On the wall behind M. Jean, there is a beautiful,
Flemish painting of a pale, young boy holding a piece ofgolden fruit. This is “Boy with Apple”. A patch of water
damage above seeps dangerously close to the picture-
The author (a fictionalized version of himself) wandersinto the room with his hands in his pockets. He has darkcircles under his eyes.
Perhaps as a result of this generalsilence, I had established a casual andbantering familiarity with the hotel’sconcierge, a West-continental known onlyas M. Jean, who struck one as being, atonce, both lazy and, really, quiteaccommodating.
M. Jean quickly stubs out his cigarette as the authorapproaches -- and tucks the butt into his coat pocket.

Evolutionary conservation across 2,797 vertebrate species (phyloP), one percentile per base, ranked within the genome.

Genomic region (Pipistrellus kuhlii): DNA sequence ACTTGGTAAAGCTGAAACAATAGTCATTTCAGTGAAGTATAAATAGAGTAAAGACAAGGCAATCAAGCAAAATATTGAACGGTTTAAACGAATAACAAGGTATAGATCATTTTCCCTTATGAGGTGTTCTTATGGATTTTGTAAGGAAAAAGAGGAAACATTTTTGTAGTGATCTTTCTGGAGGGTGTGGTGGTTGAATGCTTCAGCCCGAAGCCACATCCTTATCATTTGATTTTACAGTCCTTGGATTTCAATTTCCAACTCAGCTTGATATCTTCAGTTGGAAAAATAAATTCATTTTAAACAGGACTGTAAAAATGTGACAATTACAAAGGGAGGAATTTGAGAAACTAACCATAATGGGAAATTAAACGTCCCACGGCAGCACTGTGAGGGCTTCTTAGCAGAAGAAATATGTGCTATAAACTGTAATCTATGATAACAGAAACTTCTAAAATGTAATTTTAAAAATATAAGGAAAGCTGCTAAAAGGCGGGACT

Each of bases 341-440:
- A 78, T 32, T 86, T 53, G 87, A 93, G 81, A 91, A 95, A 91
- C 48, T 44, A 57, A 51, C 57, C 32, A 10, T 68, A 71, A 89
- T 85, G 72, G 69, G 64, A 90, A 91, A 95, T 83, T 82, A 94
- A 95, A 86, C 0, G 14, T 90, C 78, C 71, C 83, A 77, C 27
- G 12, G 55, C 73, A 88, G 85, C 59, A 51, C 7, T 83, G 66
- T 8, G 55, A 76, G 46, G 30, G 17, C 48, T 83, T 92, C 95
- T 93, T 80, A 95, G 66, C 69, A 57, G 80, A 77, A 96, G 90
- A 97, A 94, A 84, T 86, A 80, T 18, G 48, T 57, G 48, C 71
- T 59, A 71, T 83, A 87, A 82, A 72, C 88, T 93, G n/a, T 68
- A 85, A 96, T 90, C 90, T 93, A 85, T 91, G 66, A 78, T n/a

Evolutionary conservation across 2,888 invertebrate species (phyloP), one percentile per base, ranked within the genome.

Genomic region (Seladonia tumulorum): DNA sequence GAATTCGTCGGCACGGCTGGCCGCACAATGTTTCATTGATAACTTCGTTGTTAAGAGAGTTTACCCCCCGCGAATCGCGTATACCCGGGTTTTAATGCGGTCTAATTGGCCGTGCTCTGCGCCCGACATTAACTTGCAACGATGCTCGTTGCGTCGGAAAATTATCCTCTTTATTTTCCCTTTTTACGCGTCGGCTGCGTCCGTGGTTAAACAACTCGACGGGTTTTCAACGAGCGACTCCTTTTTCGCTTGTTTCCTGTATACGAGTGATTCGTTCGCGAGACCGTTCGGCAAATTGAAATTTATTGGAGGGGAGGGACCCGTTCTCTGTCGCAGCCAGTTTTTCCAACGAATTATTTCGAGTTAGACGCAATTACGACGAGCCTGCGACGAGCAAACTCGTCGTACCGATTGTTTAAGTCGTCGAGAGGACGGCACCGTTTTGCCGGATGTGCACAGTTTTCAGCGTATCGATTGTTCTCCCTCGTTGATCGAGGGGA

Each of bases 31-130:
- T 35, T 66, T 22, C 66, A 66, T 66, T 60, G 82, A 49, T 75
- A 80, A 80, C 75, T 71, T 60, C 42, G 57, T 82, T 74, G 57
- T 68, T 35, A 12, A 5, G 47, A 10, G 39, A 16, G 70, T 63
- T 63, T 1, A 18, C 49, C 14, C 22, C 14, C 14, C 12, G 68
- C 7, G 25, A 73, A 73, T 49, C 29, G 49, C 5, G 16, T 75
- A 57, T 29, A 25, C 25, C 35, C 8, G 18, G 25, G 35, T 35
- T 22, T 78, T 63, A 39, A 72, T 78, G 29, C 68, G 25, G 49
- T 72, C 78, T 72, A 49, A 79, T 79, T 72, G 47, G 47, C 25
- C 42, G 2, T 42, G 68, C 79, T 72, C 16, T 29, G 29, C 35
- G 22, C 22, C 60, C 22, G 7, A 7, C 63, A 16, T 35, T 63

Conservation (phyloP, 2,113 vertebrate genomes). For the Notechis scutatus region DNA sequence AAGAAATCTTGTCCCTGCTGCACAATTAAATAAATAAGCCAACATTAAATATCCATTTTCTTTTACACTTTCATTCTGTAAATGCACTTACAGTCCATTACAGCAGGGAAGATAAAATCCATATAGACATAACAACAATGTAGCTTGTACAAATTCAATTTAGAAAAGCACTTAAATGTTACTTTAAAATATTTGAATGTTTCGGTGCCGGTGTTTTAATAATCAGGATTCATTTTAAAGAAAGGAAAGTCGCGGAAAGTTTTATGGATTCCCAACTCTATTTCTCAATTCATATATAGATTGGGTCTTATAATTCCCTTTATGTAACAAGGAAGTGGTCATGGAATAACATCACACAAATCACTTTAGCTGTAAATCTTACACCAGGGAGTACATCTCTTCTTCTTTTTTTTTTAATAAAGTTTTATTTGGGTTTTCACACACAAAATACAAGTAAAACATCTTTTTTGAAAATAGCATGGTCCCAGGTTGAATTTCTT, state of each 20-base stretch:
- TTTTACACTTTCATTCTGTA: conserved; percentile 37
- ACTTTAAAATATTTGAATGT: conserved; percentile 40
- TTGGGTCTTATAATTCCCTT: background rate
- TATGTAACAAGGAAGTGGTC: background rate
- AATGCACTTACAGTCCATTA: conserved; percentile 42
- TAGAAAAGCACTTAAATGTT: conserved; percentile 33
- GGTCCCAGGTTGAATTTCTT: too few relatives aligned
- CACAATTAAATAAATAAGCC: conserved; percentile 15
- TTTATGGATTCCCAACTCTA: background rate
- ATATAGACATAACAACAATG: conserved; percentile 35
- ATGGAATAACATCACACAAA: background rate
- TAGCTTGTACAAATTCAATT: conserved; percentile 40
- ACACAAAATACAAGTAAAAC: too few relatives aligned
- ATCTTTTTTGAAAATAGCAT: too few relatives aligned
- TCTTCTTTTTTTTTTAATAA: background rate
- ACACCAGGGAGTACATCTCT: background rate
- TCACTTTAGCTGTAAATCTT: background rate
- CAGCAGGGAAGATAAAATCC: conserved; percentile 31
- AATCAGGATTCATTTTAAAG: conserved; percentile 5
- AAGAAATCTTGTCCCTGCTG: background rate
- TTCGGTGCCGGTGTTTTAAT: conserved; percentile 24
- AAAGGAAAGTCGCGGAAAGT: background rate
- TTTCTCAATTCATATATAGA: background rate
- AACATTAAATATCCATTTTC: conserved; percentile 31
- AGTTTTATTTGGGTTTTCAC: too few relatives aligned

I expect he was not well-paid.
The author and M. Jean chat amicably as they study apamphlet of Alpine tourist sites.
In any case, one evening, as I stoodconferring elbow-to-elbow with M. Jean,
as had become my habit, I noticed a newpresence in our company.
At the far end of a colonnade, beyond Reception, a dark-
skinned, white-haired seventy-year-old man in a threepiece-
suit sits alone smoking a pipe. He is Mr. Moustafa.
A small, elderly man, smartly dressed,
with an exceptionally lively, intelligentface -- and an immediately perceptibleair of sadness. He was, like the rest ofus, alone -- but also, I must say, he wasthe first that struck one as being,
deeply and truly, lonely. (A symptom ofmy own medical condition, as well.)
Mr. Moustafa drinks a sip of sherry. The author lowershis voice and asks discreetly:
“Who’s this interesting, old fellow,” Iinquired of M. Jean. To my surprise, hewas distinctly taken aback. “Don’t youknow?” he asked. “Don’t you recognizehim?” He did look familiar. “That’s Mr.
Moustafa himself! He arrived early thismorning.”